Ridout History, Family Crest & Coats of Arms

The name Ridout reached England in the great wave of migration following the Norman Conquest of 1066. The Ridout family lived in Somerset and Yorkshire. There are many thoughts about the origin of the name. Generally, the most logical explanation is that the name was derived from the term redoubt which was a military fortification. [1]

Early Origins of the Ridout family

The surname Ridout was first found in Somerset, where the first on record was Elyas Rydhut listed in that county in the Hundredorum Rolls in 1274. [2] John Ridut was listed in the Assize Rolls of Somerset in 1276 and 1278. [3] There was a Ridout family established early in Edgbaston near Birmingham, and another in Yorkshire, where they intermarried with the distinguished Yorkshire family of Strangeways. A William Rydhowt was on record in the Poll Tax of Yorkshire in 1379. [2]

Early History of the Ridout family

This web page shows only a small excerpt of our Ridout research. Another 39 words (3 lines of text) covering the years 169 and 1696 are included under the topic Early Ridout History in all our PDF Extended History products and printed products wherever possible.

Ridout Spelling Variations

Before the advent of the printing press and the first dictionaries, the English language was not standardized. Sound was what guided spelling in the Middle Ages, so one person's name was often recorded under several variations during a single lifetime. Spelling variations were common, even among the names of the most literate people. Known variations of the Ridout family name include Ridout, Rideout and others.

Early Notables of the Ridout family (pre 1700)

More information is included under the topic Early Ridout Notables in all our PDF Extended History products and printed products wherever possible.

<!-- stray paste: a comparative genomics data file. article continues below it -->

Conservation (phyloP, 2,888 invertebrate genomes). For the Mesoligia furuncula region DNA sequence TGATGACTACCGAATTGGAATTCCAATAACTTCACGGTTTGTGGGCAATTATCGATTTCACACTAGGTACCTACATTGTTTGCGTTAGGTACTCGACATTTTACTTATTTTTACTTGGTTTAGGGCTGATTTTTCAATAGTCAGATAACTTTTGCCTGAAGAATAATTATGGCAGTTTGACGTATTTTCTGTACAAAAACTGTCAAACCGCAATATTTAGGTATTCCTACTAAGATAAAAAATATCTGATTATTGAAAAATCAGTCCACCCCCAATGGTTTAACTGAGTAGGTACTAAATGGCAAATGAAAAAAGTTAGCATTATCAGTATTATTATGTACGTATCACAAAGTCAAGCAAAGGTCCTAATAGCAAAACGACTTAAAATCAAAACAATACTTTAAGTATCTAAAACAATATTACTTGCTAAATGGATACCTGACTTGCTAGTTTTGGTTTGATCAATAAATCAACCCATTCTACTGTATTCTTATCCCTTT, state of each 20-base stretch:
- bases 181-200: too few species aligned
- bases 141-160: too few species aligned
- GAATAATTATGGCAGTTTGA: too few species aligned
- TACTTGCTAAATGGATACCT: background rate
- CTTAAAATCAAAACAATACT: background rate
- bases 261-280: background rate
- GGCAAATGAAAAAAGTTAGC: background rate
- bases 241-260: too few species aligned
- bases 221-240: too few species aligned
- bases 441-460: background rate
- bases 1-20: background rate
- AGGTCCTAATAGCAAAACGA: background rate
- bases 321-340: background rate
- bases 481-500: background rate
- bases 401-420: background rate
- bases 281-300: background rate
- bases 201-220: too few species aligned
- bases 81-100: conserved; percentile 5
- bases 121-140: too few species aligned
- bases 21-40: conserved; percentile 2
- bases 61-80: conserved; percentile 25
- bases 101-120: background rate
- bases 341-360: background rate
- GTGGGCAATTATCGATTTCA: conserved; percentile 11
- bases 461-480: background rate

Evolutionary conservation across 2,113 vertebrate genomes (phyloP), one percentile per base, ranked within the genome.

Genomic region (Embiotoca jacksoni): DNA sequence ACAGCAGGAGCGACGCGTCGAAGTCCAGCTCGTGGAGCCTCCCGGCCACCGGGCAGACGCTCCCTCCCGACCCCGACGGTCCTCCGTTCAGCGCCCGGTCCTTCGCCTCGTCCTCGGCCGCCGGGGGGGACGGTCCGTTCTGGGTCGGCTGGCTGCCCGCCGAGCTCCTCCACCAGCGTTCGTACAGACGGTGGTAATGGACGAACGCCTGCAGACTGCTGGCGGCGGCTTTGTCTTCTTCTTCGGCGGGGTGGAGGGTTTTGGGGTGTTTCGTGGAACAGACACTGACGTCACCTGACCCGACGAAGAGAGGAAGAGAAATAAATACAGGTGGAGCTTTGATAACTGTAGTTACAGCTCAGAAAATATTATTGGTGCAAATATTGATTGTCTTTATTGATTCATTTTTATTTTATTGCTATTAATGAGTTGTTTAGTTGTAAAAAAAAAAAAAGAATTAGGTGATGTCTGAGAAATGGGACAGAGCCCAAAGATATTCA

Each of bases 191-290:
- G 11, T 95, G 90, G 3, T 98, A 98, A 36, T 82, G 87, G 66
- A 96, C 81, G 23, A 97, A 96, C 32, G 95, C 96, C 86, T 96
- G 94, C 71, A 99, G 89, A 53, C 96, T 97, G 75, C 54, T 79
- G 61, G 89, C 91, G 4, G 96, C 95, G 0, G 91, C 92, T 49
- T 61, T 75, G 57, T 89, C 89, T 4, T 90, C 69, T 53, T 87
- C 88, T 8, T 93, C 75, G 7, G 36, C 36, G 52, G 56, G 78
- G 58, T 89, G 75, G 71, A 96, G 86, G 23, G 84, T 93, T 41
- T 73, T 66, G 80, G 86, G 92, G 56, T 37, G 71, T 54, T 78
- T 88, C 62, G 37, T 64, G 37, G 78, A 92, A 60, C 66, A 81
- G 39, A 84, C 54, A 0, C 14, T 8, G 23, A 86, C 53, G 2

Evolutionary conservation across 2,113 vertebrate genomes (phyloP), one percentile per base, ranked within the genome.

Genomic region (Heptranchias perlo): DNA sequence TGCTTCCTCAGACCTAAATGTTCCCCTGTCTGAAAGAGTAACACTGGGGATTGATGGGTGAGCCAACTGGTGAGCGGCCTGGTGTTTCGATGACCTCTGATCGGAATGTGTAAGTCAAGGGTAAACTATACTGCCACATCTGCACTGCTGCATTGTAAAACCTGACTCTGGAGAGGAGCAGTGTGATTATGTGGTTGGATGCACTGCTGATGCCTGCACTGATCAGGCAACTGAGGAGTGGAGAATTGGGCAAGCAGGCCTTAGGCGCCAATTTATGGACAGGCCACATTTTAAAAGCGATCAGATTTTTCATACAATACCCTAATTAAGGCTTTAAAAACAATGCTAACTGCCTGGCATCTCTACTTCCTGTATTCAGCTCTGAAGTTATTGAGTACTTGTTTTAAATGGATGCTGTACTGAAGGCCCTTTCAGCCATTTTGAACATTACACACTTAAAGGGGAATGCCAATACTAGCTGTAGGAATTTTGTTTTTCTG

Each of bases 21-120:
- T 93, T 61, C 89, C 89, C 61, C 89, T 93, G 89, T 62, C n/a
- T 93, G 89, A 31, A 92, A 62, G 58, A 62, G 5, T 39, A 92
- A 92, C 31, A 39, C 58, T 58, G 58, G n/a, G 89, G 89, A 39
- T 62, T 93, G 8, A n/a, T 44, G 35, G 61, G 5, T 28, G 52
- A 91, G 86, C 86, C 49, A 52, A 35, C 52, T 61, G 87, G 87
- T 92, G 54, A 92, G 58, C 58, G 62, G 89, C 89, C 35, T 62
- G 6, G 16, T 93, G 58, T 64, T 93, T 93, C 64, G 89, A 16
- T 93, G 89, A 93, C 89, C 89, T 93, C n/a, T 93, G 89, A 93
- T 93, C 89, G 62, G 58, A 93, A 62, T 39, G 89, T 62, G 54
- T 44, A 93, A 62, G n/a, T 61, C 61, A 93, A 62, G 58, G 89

Ridout Ranking

In the United States, the name Ridout is the 14,495th most popular surname with an estimated 2,487 people with that name. [4]

United States Ridout migration to the United States +

To escape the political and religious chaos of this era, thousands of English families began to migrate to the New World in search of land and freedom from religious and political persecution. The passage was expensive and the ships were dark, crowded, and unsafe; however, those who made the voyage safely were encountered opportunities that were not available to them in their homeland. Many of the families that reached the New World at this time went on to make important contributions to the emerging nations of the United States and Canada. Research into various historical records has revealed some of first members of the Ridout family to immigrate North America:

Ridout Settlers in United States in the 18th Century
  • William Ridout, a child apprentice, who settled in Boston in 1716
  • Thomas Ridout who settled in New England in 1757
  • Richard Ridout, who arrived in Charles Town [Charleston], South Carolina in 1764
  • John Ridout, a bonded passenger, who settled in America in 1767
Ridout Settlers in United States in the 19th Century
  • George Ridout, who arrived in Pennsylvania in 1820
  • George Ridout, who arrived in Mississippi in 1839 [5]
  • James C Ridout, who landed in Mississippi in 1839 [5]
  • Samuel George Ridout, who arrived in Mississippi in 1839 [5]

Australia Ridout migration to Australia +

Emigration to Australia followed the First Fleets of convicts, tradespeople and early settlers. Early immigrants include:

Ridout Settlers in Australia in the 19th Century
  • Mr. Ambrose Ridout, British convict who was convicted in Dorset, England for life, transported aboard the "Calcutta" in February 1803, arriving in New South Wales, Australia [6]